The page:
Dispelling myths about nutrition & aging

Posted by ProPortion Foods Blog on May 23, 2018 in Cognition, Malnutrition, Research

 

People may be living longer, but quality of life tends to wane with aging. The burden of disease increases significantly after age 65. As a result, older adults commonly take multiple medications, further exacerbating their risk of frailty and premature death.

 

But it doesn’t have to be like this. Chronic diseases have solid foundations in lifestyle behaviours, including diet. Addressing some common myths around diet and nutrition in older adults can shine some light on healthy aging.

 

 

Myth 1: You need less food

 

People lose muscle mass with aging, resulting in lower energy needs. But it’s important to stay active and maintain strong muscles, which also support good bone density. Even if slower metabolism reduces calorie requirements, more than ever, older adults need a full range of nutrients and fibre from a variety of whole foods to maintain good health.

 

 

Myth 2: It’s okay to skip meals

 

Taste and smell can decline with age, impacting appetite. But skipping meals can cause a downward spiral. It can lower blood glucose levels and increase risk of malnutrition. If appetite is low, eat sweet fruit, add salt and herbs to meals for flavour, and have small portions and regular snacks with high nutrition density – ensuring protein needs are met.

 

 

Myth 3: Nutritional supplements will fix things

 

Nutritional supplements can never replace the full range of vitamins, minerals, protein, healthy fats, polyphenols and fibre provided by a whole food diet. Sometimes they are necessary to supplement a healthy diet though. Vitamins most at risk in aging are B12 and Vitamin D. Protein shakes can provide a concentrated protein source if appetite is low.

 

 

Myth 4: It’s okay to be overweight

 

Although a little extra padding is okay in older years, overweight and obesity increase risk of chronic disease at any age. It is recommended that older people who are overweight shed 5-10% of their body weight over 6 months for improved health. The best approach is to eat whole foods and avoid highly processed foods with refined carbohydrates and unhealthy fats.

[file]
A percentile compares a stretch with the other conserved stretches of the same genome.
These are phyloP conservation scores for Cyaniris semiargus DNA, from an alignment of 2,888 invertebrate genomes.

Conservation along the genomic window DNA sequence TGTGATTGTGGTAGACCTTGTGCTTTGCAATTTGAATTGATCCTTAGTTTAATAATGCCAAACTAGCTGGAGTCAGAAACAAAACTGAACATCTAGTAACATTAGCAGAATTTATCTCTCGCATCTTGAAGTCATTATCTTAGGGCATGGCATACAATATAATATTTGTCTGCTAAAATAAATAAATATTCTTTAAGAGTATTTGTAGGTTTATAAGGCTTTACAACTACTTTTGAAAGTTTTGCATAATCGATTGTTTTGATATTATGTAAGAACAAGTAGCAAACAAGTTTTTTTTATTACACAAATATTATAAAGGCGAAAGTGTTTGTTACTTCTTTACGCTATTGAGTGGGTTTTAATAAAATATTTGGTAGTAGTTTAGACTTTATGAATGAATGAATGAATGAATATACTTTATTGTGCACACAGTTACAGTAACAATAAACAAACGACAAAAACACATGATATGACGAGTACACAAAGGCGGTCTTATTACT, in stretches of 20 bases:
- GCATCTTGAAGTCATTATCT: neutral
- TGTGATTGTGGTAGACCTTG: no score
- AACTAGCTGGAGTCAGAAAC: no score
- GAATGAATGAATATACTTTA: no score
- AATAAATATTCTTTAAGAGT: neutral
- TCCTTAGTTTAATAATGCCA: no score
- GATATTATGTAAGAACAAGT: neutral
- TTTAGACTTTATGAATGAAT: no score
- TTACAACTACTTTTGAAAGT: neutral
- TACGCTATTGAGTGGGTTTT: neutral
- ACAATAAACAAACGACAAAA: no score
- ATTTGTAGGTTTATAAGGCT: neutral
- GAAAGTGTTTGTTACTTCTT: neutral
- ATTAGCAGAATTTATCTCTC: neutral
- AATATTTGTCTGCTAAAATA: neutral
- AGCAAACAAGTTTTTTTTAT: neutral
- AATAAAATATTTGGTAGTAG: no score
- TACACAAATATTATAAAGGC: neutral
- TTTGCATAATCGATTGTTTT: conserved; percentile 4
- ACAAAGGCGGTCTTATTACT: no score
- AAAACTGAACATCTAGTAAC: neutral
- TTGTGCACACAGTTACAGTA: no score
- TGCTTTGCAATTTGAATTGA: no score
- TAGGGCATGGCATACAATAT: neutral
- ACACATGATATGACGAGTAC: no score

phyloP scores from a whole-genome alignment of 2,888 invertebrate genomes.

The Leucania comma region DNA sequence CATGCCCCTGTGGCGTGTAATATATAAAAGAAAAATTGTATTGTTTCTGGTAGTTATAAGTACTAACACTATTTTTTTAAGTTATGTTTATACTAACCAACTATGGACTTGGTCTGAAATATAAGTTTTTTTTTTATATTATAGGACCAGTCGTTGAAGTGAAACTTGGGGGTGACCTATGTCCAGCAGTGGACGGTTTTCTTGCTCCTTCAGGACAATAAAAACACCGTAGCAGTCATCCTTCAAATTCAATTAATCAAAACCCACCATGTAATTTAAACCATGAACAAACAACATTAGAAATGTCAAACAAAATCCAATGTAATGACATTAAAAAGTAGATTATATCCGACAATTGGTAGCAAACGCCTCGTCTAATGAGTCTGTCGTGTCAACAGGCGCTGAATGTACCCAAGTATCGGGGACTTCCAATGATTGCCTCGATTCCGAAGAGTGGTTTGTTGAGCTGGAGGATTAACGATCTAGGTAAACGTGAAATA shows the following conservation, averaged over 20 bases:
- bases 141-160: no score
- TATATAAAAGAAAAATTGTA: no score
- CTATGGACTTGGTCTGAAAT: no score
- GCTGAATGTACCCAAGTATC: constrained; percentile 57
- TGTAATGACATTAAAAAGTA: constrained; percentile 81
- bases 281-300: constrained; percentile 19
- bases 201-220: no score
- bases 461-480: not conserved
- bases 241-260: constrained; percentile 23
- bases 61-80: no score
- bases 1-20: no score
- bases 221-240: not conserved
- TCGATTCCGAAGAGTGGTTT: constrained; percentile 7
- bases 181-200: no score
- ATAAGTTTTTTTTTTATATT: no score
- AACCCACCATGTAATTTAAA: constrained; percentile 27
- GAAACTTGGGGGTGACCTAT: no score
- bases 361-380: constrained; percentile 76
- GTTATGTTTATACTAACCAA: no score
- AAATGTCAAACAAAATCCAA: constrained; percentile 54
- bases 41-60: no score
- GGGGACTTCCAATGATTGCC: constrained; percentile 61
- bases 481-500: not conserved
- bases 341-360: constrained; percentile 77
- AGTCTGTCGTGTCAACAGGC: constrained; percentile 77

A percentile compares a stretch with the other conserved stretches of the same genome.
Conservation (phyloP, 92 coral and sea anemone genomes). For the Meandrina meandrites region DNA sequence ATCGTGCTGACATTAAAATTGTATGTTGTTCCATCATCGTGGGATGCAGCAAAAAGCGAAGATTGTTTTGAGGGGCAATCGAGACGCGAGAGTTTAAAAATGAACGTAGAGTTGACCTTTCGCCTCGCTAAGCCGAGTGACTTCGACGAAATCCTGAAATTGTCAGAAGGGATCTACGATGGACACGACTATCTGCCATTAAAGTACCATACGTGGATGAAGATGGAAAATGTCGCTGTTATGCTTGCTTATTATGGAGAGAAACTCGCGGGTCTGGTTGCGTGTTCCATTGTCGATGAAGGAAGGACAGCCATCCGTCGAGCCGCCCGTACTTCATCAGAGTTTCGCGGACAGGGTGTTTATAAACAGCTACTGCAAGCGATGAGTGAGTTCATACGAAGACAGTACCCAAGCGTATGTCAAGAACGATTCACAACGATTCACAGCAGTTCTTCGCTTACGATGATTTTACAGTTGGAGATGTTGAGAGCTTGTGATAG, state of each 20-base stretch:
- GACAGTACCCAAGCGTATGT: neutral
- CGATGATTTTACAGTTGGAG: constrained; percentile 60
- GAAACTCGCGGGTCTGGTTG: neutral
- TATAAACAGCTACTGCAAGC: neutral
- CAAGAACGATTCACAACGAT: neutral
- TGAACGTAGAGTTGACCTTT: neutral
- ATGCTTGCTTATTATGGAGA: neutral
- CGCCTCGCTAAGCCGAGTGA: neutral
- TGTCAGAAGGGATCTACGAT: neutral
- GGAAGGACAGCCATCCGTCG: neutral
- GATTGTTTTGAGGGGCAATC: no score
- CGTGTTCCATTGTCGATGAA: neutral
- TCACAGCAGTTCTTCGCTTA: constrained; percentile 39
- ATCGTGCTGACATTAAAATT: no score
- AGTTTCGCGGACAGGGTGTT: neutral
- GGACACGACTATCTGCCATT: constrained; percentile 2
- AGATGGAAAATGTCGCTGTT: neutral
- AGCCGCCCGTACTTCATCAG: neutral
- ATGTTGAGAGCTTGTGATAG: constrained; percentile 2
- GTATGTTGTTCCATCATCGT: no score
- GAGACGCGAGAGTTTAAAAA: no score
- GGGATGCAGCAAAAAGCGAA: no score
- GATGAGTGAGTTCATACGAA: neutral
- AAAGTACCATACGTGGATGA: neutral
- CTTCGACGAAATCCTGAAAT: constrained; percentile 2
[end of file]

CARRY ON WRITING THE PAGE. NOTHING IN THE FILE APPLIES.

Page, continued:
Myth 5: If your weight is okay, you can eat what you like

 

While overweight and underweight bring a host of health problems, poor health can still afflict people in the normal weight range. An unhealthy diet can cause chronic inflammation – associated with a range of physical and mental health problems. A whole food diet low in processed foods is important at any age or weight.

 

 

Myth 6: Let thirst guide your fluid intake

 

Thirst is not generally a reliable indicator of fluid needs, particularly in older years when thirst sensation declines. For this and several other reasons, dehydration is an oft-overlooked problem in older adults. It can lead to poor health, hospitalisation and death. Even mild dehydration can cause weakness, dizziness, low blood pressure and increased falls risk. Ensure plenty of fluids are freely available, particularly water and herbal tea.

 

 

Myth 7: It’s normal to be sick when you age

 

Although body parts endure gradual wear and tear with age, being sick is not normal. Good health can be maintained with good nutrition, regular hydration, healthy weight, physical activity, mental stimulation, social engagement and careful monitoring of any unnecessary medications.

 

 

Myth 8: Senility is unavoidable

 

Dementia risk is associated with several lifestyle factors including low physical activity and poor diet. Research suggests a Mediterranean-style diet – high in plant foods and healthy fats with moderate amounts of fish and dairy and low intakes of red meat and processed food – is protective. B vitamins, antioxidants (abundant in plant foods) and omega-3s may also reduce dementia risk.

 

 

 

 References

https://www.aihw.gov.au/reports/older-people/older-australia-at-a-glance/contents/health-functioning/burden-of-disease

http://www.health.gov.au/internet/main/publishing.nsf/content/chronic-disease

http://www.abc.net.au/news/2016-02-02/multiple-medications-trigger-frailty-death-polypharmacy-study/7134054

https://academic.oup.com/biomedgerontology/article/56/suppl_2/89/581109

https://www.hospitalhealth.com.au/content/aged-allied-health/article/top-10-myths-regarding-nutrition-for-seniors-467328162#axzz5EJ5WWtlm

https://www.caring.com/articles/senior-nutrition-myths

https://www.globalhealingcenter.com/natural-health/what-are-the-five-myths-of-aging/

https://www.webmd.com/healthy-aging/features/myths-facts-food-nutrition-60#1

https://www.nutrition.org.uk/nutritionscience/life/dehydrationelderly.html